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How to save and budget for a vacation

Affording a vacation

Saving to cover vacation expenses is a good goal, but if savings fall short, should you: cancel the vacation? Modify the vacation to better match your savings? Or, charge the extra expenses to your credit card? Find out the best ways to save and budget for a vacation.

From a financial management perspective, a vacation should not be considered a reason to overspend, said Carol Young, Kansas State University Research and Extension financial management specialist. Running up vacation bills may shortchange savings for an emergency fund, car repair or retirement savings contribution.

Saying that isn't the same as saying that you don't deserve time off or an occasional treat, said Young, who advised modifying vacation plans to match the money available.

Suppose, for example, that a family of four has set aside $100 each month for a year to pay for a four-to five-day vacation to a metropolitan area in their state to visit museums and an amusement- sports complex.

How to vacation within your budget

With fuel and other costs rising, Young offered cost-saving ideas that should allow the family to vacation, but still stay within their budget:

  • Opt for a four, rather than five, day trip to save on lodging and meal costs.
  • Shop for a hotel-motel package that includes continental breakfasts, pool, free parking, and coupons for savings on attractions or gas.
  • Check attractions and admission costs in the planning process. If a museum offers a reduced price or free admission on a certain day, make that day museum day.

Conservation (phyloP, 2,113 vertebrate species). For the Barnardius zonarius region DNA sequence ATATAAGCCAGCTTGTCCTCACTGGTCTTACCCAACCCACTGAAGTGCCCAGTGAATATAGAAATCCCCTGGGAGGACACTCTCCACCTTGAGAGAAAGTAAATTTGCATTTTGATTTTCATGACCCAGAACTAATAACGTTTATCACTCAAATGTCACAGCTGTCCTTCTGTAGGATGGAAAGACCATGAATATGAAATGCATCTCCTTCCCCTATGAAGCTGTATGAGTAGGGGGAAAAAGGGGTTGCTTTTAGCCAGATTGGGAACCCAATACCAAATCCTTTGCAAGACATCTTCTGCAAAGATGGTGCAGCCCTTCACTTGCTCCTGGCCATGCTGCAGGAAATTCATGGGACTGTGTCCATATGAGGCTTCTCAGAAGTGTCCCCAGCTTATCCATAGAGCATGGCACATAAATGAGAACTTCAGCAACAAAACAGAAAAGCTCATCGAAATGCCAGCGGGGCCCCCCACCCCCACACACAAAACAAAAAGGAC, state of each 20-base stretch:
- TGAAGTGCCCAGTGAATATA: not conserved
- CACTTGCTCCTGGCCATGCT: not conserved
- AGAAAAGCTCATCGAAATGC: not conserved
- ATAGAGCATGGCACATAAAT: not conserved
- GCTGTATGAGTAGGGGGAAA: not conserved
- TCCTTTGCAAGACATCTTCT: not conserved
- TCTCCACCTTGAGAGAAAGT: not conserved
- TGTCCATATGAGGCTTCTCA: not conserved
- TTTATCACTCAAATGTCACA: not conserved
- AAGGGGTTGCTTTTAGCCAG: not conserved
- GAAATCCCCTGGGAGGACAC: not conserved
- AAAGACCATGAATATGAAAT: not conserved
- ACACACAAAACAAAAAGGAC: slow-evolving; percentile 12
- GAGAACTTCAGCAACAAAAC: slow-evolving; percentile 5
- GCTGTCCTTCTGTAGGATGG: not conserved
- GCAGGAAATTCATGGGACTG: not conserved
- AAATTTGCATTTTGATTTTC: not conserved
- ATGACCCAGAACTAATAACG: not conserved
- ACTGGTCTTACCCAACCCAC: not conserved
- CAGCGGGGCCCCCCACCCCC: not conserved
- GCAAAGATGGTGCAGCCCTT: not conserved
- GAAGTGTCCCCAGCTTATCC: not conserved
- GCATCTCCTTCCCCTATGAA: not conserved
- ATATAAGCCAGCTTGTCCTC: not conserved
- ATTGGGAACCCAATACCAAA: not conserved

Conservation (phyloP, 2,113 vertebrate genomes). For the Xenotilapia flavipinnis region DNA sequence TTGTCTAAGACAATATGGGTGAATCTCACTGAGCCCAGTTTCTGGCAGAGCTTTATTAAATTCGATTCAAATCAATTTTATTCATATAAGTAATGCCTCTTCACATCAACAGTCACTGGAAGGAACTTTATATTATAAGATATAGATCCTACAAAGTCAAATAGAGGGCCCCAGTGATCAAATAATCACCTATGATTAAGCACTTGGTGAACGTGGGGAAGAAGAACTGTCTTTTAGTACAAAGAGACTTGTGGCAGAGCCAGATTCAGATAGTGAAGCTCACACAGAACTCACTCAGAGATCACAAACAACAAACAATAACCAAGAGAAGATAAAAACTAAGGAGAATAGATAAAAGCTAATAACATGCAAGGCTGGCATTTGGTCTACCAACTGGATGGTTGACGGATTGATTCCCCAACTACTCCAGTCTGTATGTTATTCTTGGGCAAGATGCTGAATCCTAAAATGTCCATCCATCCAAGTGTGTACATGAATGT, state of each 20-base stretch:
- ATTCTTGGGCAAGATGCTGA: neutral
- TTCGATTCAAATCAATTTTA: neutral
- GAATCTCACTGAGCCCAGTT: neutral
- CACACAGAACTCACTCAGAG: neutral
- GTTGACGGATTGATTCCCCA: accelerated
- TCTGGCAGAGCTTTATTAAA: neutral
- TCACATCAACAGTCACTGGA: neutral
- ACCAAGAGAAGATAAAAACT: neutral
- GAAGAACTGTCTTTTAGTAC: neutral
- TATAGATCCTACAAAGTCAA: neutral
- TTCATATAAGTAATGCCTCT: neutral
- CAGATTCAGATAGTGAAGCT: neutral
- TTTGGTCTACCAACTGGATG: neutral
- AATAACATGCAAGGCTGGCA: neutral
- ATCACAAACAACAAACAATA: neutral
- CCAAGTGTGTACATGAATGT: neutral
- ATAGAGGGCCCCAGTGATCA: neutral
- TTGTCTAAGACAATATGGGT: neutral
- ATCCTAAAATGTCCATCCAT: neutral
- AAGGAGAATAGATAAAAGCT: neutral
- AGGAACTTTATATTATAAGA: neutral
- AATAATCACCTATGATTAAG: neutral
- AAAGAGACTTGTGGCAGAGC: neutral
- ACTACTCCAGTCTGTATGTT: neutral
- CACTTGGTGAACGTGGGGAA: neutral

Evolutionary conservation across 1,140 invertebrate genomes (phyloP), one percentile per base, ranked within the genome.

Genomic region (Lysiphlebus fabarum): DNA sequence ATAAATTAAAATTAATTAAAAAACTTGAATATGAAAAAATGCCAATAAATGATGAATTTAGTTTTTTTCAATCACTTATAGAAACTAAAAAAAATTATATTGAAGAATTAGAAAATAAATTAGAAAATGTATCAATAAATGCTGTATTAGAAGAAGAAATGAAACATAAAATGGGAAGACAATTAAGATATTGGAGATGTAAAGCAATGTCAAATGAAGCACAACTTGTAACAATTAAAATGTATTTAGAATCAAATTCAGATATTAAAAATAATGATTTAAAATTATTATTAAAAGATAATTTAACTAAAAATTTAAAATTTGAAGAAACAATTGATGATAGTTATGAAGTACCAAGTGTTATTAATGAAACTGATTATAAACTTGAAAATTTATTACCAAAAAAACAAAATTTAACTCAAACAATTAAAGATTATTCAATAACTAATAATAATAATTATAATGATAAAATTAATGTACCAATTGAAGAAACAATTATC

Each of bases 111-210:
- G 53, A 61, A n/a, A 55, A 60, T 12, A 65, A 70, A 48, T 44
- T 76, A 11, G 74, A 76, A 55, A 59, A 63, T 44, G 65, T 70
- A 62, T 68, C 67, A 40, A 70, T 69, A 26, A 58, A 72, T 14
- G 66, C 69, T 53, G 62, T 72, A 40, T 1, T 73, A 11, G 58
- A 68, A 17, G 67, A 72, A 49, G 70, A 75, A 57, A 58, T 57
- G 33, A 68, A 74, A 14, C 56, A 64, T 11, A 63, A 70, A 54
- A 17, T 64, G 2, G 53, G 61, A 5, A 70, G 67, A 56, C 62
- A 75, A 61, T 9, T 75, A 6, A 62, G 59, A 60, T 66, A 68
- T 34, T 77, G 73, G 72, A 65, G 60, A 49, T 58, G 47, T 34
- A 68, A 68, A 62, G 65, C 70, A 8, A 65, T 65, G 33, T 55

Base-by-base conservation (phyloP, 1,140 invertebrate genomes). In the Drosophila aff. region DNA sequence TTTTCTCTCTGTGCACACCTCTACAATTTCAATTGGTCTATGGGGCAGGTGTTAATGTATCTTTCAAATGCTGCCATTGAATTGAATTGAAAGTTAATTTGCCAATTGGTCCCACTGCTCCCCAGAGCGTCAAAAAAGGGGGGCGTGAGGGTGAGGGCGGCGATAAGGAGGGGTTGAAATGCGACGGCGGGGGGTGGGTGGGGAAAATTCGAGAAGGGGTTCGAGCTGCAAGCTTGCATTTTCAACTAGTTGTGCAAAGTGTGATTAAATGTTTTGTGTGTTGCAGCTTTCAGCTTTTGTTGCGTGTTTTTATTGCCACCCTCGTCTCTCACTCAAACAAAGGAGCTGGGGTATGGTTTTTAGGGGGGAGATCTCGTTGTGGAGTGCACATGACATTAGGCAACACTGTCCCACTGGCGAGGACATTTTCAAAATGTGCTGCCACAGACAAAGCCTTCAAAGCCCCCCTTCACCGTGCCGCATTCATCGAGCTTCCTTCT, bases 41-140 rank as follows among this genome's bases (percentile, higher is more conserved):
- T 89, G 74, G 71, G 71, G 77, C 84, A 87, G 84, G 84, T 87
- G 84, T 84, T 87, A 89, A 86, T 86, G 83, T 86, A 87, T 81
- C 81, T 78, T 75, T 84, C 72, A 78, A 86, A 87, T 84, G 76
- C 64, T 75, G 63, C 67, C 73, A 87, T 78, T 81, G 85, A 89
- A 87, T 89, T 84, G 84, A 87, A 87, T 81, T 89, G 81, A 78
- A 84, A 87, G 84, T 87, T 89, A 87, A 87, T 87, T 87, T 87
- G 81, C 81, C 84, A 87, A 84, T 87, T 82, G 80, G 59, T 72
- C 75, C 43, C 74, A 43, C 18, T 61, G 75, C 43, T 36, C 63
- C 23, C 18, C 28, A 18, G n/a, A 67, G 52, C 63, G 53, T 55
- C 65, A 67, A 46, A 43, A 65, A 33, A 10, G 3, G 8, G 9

• Balance free or low-cost activities, such as a picnic in a park, free tour of the state capitol building or entertainment at a local festival with more costly activities for which admission is charged.
  • Trim food costs by planning the larger meal of the day at lunchtime, when restaurant prices often are less costly than similar items on the dinner menu. Choosing a smaller serving, sharing an entrée or ordering family-style, which may offer a lower cost per person, can result in savings. So can skipping extras, such as an individual order of French fries or chips. Opting for water as a beverage with the meal, rather than choosing more costly carbonated beverages or designer coffees, also usually reduces overall costs.
  • Packing non-perishable snacks to take along, rather than purchasing snacks at a convenience store or concession stand also can yield a savings.
  • Vacationing close to home or planning a few day trips can trim travel costs and free up money for special occasion treats, such as dinner out, a movie, community theatre or other family entertainment, Young said. Mixing up your routine or simply slowing the pace at home may provide a much-needed break at little or no cost.
  • More information on managing money is available at county and district K-State Research and Extension offices and on the Web site: http://www.oznet.ksu.edu/financialmanagement

    Also check out: 10 Budget-friendly vacation ideas

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